Over the last several years, and especially since the Energy Transfer Partners pipeline attack in March 2018, utilities and regulators across the country have argued the case for mandating cybersecurity protocols for energy services companies (ESCO) and distributed energy resource suppliers (DERS), collectively energy services entities (ESE). The argument from this side seems clear: as big data continues to drive the need for interconnectivity and sharing confidential utilities and grid data across organizations, minimum standards for data protection must begin to expand into third-party service providers that access and use that data.
ESEs, conversely, reject the proposition that regulators, both state and federal, should enact mandatory requirements on them. It is seen as an overreach, enforcing protocols on organizations that are outside the bounds of the types of entities originally intended to be regulated. While this argument has merit in principle, the fact is the reliability of the grid is critically reliant on the safety and integrity of the data in use therein; and with the ever-expanding nature of the usage and flow of grid data, the calls for regulation will only grow louder.
While the debate continues, some ESEs have taken a proactive approach to managing cybersecurity risk. Some have engaged in independent examinations such as SOC 1, SOC 2, and other common attestations. Others have begun to consider engaging in a SOC for Cybersecurity examination. This examination is based on a cybersecurity risk management framework developed by the AICPA, with the intent to allow organizations to communicate relevant information about their cybersecurity risk management processes, while also providing the flexibility to align the framework with a controls framework suitable for the organization’s needs. This could include controls frameworks such as NIST 800-53, ISO 27001, controls criteria related to the AICPA Trust Services Categories, as well as industry specific standards such as Critical Infrastructure Protection (CIP) Standards developed by the North American Electric Reliability Corporation (NERC). For more information on the SOC for Cybersecurity examination, check out our whitepaper.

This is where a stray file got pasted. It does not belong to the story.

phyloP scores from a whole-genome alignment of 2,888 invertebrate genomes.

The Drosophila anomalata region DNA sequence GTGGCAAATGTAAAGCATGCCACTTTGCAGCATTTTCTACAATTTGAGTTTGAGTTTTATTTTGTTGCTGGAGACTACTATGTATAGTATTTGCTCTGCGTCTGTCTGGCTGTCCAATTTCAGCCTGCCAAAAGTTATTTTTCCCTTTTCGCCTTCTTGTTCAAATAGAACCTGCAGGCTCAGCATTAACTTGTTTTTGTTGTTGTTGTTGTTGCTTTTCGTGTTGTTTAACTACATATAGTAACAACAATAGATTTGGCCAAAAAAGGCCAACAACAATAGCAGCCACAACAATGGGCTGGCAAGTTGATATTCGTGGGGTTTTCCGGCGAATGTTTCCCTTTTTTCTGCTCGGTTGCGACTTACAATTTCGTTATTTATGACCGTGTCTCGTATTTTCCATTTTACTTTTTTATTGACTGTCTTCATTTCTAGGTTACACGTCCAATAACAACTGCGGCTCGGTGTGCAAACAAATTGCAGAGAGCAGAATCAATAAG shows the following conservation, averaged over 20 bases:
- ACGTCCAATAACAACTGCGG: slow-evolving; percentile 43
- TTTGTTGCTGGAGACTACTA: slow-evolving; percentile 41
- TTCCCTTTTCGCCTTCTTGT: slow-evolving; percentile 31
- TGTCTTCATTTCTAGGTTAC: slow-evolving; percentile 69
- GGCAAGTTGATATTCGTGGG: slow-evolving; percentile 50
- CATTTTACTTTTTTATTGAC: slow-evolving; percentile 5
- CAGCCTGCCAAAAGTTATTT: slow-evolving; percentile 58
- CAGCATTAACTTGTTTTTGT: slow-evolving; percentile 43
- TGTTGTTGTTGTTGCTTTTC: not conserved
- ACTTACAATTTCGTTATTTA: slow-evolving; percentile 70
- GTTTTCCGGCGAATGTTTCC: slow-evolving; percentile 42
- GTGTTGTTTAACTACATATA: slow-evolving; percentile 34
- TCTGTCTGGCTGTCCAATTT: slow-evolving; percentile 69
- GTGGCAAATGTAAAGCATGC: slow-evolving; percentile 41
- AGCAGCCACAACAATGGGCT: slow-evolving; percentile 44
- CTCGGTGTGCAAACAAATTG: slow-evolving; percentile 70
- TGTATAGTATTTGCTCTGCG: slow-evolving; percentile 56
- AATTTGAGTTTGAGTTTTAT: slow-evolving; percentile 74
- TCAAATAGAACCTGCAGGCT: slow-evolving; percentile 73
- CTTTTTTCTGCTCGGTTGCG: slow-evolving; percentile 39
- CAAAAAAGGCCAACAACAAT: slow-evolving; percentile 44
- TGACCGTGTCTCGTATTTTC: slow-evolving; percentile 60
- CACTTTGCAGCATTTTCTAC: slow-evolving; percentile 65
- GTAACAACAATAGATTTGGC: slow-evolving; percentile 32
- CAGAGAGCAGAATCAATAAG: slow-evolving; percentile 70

As we’ve previously discussed, cybersecurity, data privacy, and regulatory compliance risks are the primary inhibitors of utilities’ transition to cloud-based operations. While ESEs are not exactly positioned to remove or reduce the need for utilities to comply with codified regulation, formalizing a risk and controls framework tailored to the needs of its customers may present a solution not only to the problems identified by utilities with regards to cybersecurity and data protection, but also to ESEs looking to proactively look for ways to address the growing concerns of cybersecurity in their industry.
About the AuthorMore Content by Grayson Taylor